Effective networking is the most direct method to find your next job. The problem is that most networking is done incorrectly or is considered too intimidating to attempt altogether. Networking is the catch-all term for making new connections, selling yourself to existing contacts, and asking for favors.
If you can’t ask someone for a favor they aren’t really a contact and aren’t in your network. This is one of the main ways in which doing favors for others pays off. One good turn deserves another and in most cases, you can expect favors to be returned at some point in the future. When the time comes for your job search, it’s time to call in as many of those favors as you can.
Perfect Your Pitch
A critical part of effective networking is being clear about your goals. Know your goals and be able to succinctly communicate your message. Be compelling and make people want to know more. Also, be sure not to make it all about you. Your pitch needs to focus on what you plan to accomplish in the next phase of your career and the value you can provide to your next employer.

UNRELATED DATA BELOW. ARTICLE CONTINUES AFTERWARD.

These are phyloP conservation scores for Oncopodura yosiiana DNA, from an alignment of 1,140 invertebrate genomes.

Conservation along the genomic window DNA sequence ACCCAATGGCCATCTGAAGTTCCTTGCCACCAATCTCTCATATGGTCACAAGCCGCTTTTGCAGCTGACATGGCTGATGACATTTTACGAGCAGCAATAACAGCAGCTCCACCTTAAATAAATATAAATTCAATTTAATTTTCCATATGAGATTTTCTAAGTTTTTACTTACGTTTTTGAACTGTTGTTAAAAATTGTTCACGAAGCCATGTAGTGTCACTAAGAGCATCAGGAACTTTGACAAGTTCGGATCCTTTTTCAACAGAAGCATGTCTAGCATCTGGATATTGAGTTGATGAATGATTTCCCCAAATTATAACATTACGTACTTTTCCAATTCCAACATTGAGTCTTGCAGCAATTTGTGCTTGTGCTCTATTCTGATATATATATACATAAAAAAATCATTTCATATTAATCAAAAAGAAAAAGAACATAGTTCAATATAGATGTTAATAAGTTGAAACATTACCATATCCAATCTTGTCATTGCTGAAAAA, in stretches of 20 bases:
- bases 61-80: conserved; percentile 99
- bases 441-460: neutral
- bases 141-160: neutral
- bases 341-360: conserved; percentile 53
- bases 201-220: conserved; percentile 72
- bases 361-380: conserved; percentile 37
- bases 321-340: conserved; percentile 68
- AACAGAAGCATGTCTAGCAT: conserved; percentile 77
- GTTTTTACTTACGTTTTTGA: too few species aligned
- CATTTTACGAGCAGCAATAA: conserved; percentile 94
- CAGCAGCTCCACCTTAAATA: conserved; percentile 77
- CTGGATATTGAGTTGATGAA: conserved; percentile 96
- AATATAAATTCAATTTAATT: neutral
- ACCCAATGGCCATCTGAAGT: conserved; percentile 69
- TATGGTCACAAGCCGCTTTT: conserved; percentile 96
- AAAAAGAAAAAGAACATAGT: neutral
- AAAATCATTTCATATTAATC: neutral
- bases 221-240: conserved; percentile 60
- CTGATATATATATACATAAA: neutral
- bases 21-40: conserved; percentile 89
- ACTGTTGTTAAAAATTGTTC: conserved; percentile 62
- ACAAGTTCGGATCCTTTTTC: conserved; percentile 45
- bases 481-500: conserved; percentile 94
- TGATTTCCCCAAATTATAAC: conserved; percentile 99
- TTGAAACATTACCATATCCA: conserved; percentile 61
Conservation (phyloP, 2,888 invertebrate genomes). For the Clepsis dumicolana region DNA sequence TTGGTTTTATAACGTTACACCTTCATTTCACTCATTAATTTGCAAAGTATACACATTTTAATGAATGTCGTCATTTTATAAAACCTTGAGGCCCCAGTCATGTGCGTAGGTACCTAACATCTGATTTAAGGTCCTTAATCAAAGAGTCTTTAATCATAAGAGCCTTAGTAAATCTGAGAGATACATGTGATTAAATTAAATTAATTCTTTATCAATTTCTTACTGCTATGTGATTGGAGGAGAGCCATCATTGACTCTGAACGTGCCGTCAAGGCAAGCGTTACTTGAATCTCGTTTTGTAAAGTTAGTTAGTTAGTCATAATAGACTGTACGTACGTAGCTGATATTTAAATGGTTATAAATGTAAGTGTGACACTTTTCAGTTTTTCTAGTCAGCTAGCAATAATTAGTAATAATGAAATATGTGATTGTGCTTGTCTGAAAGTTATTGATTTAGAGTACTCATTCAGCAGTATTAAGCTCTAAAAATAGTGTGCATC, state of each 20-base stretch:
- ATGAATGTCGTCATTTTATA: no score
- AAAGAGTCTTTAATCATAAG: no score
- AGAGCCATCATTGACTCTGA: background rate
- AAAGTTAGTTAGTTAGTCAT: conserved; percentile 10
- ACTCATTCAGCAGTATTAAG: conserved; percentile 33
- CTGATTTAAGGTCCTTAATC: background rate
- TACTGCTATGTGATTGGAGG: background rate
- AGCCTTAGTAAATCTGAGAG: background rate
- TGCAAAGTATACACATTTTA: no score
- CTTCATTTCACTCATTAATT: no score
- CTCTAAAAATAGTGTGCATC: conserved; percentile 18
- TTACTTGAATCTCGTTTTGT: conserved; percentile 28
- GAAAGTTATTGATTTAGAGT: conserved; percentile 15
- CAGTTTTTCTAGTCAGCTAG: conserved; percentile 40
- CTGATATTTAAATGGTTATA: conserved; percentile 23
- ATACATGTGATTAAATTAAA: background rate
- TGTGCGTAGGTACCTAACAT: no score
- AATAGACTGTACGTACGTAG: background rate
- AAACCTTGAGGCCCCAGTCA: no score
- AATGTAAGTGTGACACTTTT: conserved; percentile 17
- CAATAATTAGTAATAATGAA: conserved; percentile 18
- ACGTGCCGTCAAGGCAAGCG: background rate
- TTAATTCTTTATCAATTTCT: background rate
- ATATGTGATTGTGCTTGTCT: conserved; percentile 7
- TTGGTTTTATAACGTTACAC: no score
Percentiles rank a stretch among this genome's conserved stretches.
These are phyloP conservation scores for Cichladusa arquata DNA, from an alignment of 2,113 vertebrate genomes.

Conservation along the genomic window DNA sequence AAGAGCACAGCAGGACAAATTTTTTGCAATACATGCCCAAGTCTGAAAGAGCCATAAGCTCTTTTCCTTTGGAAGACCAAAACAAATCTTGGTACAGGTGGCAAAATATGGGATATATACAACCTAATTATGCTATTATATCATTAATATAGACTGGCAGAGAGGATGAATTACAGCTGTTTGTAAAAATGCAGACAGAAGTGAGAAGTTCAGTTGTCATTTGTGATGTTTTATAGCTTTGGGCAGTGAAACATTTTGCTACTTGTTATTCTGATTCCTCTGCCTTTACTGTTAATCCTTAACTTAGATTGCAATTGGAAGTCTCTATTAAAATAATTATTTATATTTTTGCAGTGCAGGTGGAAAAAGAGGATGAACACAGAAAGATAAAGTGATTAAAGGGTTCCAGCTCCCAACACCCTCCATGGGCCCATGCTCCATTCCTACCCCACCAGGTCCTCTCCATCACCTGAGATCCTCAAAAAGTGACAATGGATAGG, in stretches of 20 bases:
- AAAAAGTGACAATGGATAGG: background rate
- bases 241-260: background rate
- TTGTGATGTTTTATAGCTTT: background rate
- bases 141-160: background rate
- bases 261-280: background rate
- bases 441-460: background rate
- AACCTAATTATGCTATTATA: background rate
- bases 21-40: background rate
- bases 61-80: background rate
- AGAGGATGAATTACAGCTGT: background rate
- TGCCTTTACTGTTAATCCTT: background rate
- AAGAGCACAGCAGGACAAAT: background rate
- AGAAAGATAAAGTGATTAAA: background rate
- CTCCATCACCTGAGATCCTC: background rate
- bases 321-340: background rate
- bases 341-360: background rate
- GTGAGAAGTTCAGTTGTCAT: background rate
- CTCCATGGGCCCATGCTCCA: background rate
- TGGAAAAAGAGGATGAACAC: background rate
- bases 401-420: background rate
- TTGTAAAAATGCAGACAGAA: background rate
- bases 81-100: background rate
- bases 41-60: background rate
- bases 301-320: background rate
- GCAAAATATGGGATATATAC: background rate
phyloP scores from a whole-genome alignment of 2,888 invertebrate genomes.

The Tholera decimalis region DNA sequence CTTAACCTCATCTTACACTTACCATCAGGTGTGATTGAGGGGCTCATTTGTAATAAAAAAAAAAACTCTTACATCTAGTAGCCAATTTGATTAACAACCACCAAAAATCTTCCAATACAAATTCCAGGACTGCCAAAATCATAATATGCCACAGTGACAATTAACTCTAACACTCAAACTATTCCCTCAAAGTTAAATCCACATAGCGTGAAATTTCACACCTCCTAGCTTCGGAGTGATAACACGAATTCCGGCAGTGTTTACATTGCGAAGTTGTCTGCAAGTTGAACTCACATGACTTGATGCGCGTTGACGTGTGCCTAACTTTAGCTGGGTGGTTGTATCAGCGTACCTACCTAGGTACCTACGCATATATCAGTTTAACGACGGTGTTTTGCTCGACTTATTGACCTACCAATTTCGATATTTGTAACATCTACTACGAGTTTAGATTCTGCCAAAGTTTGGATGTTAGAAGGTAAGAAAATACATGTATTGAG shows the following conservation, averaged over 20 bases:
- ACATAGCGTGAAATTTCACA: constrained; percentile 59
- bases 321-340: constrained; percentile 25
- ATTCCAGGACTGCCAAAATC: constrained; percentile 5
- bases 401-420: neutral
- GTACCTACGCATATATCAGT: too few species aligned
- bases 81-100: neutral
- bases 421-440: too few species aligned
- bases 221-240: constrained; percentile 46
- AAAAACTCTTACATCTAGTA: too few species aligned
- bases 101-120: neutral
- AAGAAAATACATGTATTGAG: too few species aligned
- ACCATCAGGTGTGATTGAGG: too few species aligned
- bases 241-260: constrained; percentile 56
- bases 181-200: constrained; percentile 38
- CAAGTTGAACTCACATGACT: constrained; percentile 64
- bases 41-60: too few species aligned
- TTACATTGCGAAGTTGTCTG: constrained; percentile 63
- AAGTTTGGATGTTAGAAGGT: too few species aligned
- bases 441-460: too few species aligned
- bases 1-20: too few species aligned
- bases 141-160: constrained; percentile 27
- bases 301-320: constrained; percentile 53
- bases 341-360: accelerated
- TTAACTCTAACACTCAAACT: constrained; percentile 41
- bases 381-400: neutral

Track Your Conversations
Keep records of all your networking activity. Who? What? Where? When? What’s the next step? Concentrate on strong follow-up and the next steps you need to take.
Give as Much as You Get
In many cases, you’ll be asking your network for leads, referrals, or job search advice. However, always remember that successful networking is a two-way street. You are utilizing your network to find a new job, but you need to care for it and provide your contacts with value as well.
Sending a thank-you note, asking about the family, or emailing an article you think they might be interested in, are all free ways to add some value for the people in your network. By nurturing these relationships through your job search and beyond, you’ll establish a strong network of people you can count on for ideas, advice, and support.
Don’t Forget About Social Media
Companies and leaders who thrive on social media do so because they give access to their followers. You can get in touch with people on Twitter or Facebook who would never return an email from you. Leverage this fact. Follow people who can help your job search. Listen to them on social media and share things they might find interesting. From there, it’s an easy conversation about opportunities within their organization.
The Secret Advantage of Networking
Many jobs are not published on company websites or job boards. These positions are known to only a handful and HR managers and recruiters. Networking is the only way to get your name in the running for these unpublished positions. Let your contacts know that you are on the job hunt and let your network do the work.